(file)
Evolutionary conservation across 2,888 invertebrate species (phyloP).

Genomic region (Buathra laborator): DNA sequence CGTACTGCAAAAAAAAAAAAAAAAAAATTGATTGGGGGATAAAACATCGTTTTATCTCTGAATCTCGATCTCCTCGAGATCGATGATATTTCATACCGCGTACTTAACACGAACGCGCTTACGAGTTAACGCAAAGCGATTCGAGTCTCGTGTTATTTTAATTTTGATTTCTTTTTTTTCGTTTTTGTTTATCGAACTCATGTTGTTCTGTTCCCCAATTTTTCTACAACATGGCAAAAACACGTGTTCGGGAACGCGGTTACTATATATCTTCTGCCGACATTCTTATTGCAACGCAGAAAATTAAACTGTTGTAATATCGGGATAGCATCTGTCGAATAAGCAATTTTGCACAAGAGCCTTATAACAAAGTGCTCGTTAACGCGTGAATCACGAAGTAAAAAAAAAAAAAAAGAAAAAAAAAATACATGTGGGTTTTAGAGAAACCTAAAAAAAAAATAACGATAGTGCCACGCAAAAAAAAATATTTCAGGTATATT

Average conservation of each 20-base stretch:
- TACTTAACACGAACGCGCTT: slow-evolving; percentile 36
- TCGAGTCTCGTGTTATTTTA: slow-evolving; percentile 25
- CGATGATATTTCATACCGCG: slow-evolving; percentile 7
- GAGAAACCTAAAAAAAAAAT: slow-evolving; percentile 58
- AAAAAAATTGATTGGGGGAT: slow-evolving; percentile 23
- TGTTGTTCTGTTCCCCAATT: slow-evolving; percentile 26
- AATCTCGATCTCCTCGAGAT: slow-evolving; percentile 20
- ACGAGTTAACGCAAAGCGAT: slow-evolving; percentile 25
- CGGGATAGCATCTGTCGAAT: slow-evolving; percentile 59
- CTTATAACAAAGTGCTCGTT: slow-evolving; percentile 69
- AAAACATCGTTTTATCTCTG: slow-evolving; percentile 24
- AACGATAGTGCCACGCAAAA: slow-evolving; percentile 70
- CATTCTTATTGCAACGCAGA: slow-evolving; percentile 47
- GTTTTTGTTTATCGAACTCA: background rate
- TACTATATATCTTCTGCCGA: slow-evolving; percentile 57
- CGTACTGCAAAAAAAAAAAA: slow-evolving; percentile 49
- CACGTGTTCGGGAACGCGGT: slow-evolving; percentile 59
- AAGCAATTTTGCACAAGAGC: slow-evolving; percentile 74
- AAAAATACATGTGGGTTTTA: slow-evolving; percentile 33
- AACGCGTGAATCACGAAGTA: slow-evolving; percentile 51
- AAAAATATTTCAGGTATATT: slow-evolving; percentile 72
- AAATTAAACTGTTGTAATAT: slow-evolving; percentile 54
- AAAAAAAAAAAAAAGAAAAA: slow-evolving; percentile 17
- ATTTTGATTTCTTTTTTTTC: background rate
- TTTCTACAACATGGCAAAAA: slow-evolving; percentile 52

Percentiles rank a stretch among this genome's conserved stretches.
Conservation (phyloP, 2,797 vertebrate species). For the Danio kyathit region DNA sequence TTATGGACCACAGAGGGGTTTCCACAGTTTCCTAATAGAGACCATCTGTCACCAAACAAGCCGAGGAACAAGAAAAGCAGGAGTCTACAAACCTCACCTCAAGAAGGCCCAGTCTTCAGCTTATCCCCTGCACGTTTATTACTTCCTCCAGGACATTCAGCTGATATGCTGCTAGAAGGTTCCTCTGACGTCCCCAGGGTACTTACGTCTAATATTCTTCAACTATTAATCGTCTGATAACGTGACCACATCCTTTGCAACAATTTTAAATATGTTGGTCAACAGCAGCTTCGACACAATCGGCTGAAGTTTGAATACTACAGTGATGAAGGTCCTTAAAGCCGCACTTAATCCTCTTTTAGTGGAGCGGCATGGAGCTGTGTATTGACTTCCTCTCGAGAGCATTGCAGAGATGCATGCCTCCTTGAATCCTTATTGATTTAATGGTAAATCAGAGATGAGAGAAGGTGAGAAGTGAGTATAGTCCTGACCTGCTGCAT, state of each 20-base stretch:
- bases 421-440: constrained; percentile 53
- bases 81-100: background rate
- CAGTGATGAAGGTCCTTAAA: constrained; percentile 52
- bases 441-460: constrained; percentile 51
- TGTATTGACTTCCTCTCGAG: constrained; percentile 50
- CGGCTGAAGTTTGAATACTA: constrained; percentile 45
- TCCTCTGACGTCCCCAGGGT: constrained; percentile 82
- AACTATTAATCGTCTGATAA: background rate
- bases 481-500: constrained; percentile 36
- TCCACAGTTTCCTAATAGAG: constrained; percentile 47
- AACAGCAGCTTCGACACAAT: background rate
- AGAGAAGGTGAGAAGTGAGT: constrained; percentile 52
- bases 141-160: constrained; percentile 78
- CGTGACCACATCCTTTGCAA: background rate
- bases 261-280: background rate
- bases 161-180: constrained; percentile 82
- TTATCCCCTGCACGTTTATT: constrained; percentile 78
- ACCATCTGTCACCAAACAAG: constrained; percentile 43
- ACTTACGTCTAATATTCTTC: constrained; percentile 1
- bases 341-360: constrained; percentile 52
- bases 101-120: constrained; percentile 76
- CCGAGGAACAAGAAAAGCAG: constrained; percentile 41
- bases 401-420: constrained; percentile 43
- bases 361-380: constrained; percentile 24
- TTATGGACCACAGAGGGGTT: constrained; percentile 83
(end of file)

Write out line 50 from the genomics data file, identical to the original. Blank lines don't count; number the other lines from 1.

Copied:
- bases 341-360: constrained; percentile 52